According to DePauw’s website the bell has been stolen from its temporary owners at least eight times. In 1965 a Wabash student went to DePauw posing as a Mexican dignitary to find out where it was kept, returning later to steal it. To prevent similar thefts, DePauw students stole the bell from their own school and buried it for 11 months in the north end zone of Blackstock Stadium. The ground froze the week of the next rivalry game and the students were barely able to get it out in time for Wabash to take it back to Crawfordsville after their victory.

The week leading up to the game now consists of, “shared activities between the two schools, such as concerts, debates, an intramural all-star football game, an alumni football game the morning of the varsity contest and other events,” according to DePauw’s website.



Heading to Wabash?

• This year: 1:07 p.m. Nov. 13 at Wabash's Byron P. Hollett Little Giant Stadium. Inter-conference rivals. Source: Wabash and DePauw websites.

• Recent series history: 2009, Wabash, 32-19; 2008 DePauw, 36-14; 2007, DePauw, 24-21; 2006 Wabash, 23-20; 2005, Wabash, 17-14

• Distance to game: It’s about a 165-mile drive up I-65, to I-465, to I-74 to get to Wabash. It takes a little bit less than three hours to see an Indiana tradition that began 120 years ago.



Hoosier Helmet

Butler University Bulldogs vs. Valparaiso University Crusaders, since 1927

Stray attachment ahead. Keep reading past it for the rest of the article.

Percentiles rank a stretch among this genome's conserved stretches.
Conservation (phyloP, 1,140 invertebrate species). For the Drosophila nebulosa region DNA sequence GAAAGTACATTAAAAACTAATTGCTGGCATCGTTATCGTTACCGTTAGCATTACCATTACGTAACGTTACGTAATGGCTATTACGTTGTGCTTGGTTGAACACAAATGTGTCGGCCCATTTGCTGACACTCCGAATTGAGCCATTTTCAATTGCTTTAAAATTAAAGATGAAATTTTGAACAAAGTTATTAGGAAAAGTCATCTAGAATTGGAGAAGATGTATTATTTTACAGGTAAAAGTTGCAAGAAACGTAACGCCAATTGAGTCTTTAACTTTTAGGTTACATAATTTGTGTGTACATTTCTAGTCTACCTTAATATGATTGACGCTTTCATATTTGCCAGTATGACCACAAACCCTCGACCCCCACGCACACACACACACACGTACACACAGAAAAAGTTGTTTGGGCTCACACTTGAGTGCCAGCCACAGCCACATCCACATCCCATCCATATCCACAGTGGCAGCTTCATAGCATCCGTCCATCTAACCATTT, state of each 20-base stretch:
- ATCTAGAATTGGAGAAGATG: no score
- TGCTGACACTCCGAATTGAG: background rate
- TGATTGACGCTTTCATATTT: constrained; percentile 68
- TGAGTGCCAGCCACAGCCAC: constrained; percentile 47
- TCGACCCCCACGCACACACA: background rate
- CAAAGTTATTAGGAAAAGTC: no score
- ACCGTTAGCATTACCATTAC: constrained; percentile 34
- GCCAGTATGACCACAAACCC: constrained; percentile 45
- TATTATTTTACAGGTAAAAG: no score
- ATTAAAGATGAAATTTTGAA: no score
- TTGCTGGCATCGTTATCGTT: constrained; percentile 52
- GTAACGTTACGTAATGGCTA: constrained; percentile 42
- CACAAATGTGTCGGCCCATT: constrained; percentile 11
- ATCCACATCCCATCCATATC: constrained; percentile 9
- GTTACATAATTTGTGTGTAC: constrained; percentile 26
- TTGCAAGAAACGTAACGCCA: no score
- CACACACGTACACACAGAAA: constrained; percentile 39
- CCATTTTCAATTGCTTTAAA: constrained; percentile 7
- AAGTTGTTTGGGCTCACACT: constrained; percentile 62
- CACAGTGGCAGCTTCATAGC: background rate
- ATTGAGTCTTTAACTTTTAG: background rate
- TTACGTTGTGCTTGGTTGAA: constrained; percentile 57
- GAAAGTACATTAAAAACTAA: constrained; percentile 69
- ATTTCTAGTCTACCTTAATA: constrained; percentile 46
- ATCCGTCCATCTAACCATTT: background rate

Thanks to last year's trip to the NCAA men's basketball championship game and Gene Hackman's visit to Hinkle Fieldhouse in the 1986 classic “Hoosiers,” the small, Indianapolis-based university of less than 5,000 students is known across the country. And while Bulldog fans anxiously await a chance at redemption in March, they won't have to wait that long for a chance to break out their blue and white clothes.

Butler will travel north to Valparaiso to try to keep the Hoosier Helmet in Indianapolis for another year. The white helmet on a wooden base has a Valparaiso logo on one side and a Butler logo on the other. It was introduced in 2006.



Hit the road to Brown Field

• This year: 2 p.m. Oct. 30 at Valparaiso’s Brown Field. Pioneer Football League rivals. Source: Butlersports.com

• Recent series history: 2009, Butler, 23-14; 2008, Butler, 48-21; 2007, Valparaiso, 42-37; 2006 Butler, 32-10; 2005, Valparaiso, 34-21

• Distance to game: The 271 mile drive is a straight shot up I-65 for almost four and half-hours.



Victory Bell

Franklin College Grizzlies vs. Hanover College Panthers, since 1898

This Indiana college football rivalry began 112 years ago with Hanover winning 18 to 11. Forty years later the Victory Bell was introduced and has been passed back and forth between the two schools ever since, with the exception of a 17-year hiatus from 1971 to 1988 due to the formation of the then Indiana Collegiate Athletic Conference. Hanover leads the all-time series 42-34-3 in 79 meetings, but the Grizzlies have been gaining on the panthers in recent years.



Want to see a fight a faught stadium?

• This year: 1:30 p.m. Nov. 13 at Franklin’s Stewart “Red” Faught Stadium. Heartland Collegiate Athletic Conference Rivals. Source: GrizzlyBall Yearbook 2010

• Recent series history: 2009, Franklin, 42-28; 2008, Franklin, 34-0; 2007, Franklin, 55-14; 2006, Franklin, 35-10; 2005, Franklin, 45-15.

• Distance to game: About 70 of 94-mile drive is spent on I-65 before getting on U.S. 31. It’s about an hour and a half drive to see if Hanover can snap the series-losing streak and bring the Victory Bell back to Southern Indiana.